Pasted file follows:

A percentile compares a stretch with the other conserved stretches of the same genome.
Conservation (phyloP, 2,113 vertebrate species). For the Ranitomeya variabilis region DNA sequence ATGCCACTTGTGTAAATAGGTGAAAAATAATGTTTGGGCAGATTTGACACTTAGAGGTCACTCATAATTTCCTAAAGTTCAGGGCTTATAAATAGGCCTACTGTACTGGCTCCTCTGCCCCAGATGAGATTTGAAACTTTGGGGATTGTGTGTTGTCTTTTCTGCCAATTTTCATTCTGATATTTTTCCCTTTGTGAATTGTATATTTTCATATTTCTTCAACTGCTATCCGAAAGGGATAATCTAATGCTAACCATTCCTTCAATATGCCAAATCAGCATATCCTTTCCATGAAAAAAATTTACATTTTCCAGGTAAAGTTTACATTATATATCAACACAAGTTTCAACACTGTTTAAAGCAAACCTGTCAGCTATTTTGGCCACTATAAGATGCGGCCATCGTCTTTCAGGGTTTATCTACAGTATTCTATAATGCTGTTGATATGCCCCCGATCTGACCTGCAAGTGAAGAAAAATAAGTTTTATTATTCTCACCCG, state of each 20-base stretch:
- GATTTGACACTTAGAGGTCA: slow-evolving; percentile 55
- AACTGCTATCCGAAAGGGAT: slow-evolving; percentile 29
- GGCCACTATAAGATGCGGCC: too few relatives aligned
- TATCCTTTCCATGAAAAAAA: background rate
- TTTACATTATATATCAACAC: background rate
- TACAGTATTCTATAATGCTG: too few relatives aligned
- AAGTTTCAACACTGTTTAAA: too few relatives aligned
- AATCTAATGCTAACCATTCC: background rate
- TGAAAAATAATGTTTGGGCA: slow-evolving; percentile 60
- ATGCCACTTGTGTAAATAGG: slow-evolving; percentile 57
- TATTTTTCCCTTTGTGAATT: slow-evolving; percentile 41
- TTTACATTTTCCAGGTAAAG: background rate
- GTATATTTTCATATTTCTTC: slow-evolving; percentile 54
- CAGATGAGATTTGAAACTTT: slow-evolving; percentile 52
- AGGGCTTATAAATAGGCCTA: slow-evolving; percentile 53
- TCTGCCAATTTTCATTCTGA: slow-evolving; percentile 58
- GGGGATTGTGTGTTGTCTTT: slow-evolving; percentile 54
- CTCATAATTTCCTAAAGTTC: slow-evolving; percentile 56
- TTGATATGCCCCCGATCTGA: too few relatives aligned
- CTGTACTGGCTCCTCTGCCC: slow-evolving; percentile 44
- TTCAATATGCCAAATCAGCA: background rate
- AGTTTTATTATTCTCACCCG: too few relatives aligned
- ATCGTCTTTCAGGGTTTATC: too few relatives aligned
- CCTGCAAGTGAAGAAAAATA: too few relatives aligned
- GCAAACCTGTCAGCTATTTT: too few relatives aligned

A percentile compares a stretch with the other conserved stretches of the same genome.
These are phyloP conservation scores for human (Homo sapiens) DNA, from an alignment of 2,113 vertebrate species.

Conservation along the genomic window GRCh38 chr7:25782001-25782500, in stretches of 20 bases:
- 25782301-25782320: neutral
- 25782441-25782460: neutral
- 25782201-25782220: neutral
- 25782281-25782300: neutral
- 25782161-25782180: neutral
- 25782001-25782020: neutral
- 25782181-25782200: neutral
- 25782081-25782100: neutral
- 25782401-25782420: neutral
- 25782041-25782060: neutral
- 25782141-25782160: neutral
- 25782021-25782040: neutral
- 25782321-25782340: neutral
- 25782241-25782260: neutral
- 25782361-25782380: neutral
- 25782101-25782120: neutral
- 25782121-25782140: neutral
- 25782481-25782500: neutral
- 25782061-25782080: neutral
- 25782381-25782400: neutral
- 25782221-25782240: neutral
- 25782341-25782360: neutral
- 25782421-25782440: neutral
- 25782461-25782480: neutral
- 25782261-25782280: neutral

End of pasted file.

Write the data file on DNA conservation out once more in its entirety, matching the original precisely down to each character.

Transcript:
A percentile compares a stretch with the other conserved stretches of the same genome.
Conservation (phyloP, 2,113 vertebrate species). For the Ranitomeya variabilis region DNA sequence ATGCCACTTGTGTAAATAGGTGAAAAATAATGTTTGGGCAGATTTGACACTTAGAGGTCACTCATAATTTCCTAAAGTTCAGGGCTTATAAATAGGCCTACTGTACTGGCTCCTCTGCCCCAGATGAGATTTGAAACTTTGGGGATTGTGTGTTGTCTTTTCTGCCAATTTTCATTCTGATATTTTTCCCTTTGTGAATTGTATATTTTCATATTTCTTCAACTGCTATCCGAAAGGGATAATCTAATGCTAACCATTCCTTCAATATGCCAAATCAGCATATCCTTTCCATGAAAAAAATTTACATTTTCCAGGTAAAGTTTACATTATATATCAACACAAGTTTCAACACTGTTTAAAGCAAACCTGTCAGCTATTTTGGCCACTATAAGATGCGGCCATCGTCTTTCAGGGTTTATCTACAGTATTCTATAATGCTGTTGATATGCCCCCGATCTGACCTGCAAGTGAAGAAAAATAAGTTTTATTATTCTCACCCG, state of each 20-base stretch:
- GATTTGACACTTAGAGGTCA: slow-evolving; percentile 55
- AACTGCTATCCGAAAGGGAT: slow-evolving; percentile 29
- GGCCACTATAAGATGCGGCC: too few relatives aligned
- TATCCTTTCCATGAAAAAAA: background rate
- TTTACATTATATATCAACAC: background rate
- TACAGTATTCTATAATGCTG: too few relatives aligned
- AAGTTTCAACACTGTTTAAA: too few relatives aligned
- AATCTAATGCTAACCATTCC: background rate
- TGAAAAATAATGTTTGGGCA: slow-evolving; percentile 60
- ATGCCACTTGTGTAAATAGG: slow-evolving; percentile 57
- TATTTTTCCCTTTGTGAATT: slow-evolving; percentile 41
- TTTACATTTTCCAGGTAAAG: background rate
- GTATATTTTCATATTTCTTC: slow-evolving; percentile 54
- CAGATGAGATTTGAAACTTT: slow-evolving; percentile 52
- AGGGCTTATAAATAGGCCTA: slow-evolving; percentile 53
- TCTGCCAATTTTCATTCTGA: slow-evolving; percentile 58
- GGGGATTGTGTGTTGTCTTT: slow-evolving; percentile 54
- CTCATAATTTCCTAAAGTTC: slow-evolving; percentile 56
- TTGATATGCCCCCGATCTGA: too few relatives aligned
- CTGTACTGGCTCCTCTGCCC: slow-evolving; percentile 44
- TTCAATATGCCAAATCAGCA: background rate
- AGTTTTATTATTCTCACCCG: too few relatives aligned
- ATCGTCTTTCAGGGTTTATC: too few relatives aligned
- CCTGCAAGTGAAGAAAAATA: too few relatives aligned
- GCAAACCTGTCAGCTATTTT: too few relatives aligned

A percentile compares a stretch with the other conserved stretches of the same genome.
These are phyloP conservation scores for human (Homo sapiens) DNA, from an alignment of 2,113 vertebrate species.

Conservation along the genomic window GRCh38 chr7:25782001-25782500, in stretches of 20 bases:
- 25782301-25782320: neutral
- 25782441-25782460: neutral
- 25782201-25782220: neutral
- 25782281-25782300: neutral
- 25782161-25782180: neutral
- 25782001-25782020: neutral
- 25782181-25782200: neutral
- 25782081-25782100: neutral
- 25782401-25782420: neutral
- 25782041-25782060: neutral
- 25782141-25782160: neutral
- 25782021-25782040: neutral
- 25782321-25782340: neutral
- 25782241-25782260: neutral
- 25782361-25782380: neutral
- 25782101-25782120: neutral
- 25782121-25782140: neutral
- 25782481-25782500: neutral
- 25782061-25782080: neutral
- 25782381-25782400: neutral
- 25782221-25782240: neutral
- 25782341-25782360: neutral
- 25782421-25782440: neutral
- 25782461-25782480: neutral
- 25782261-25782280: neutral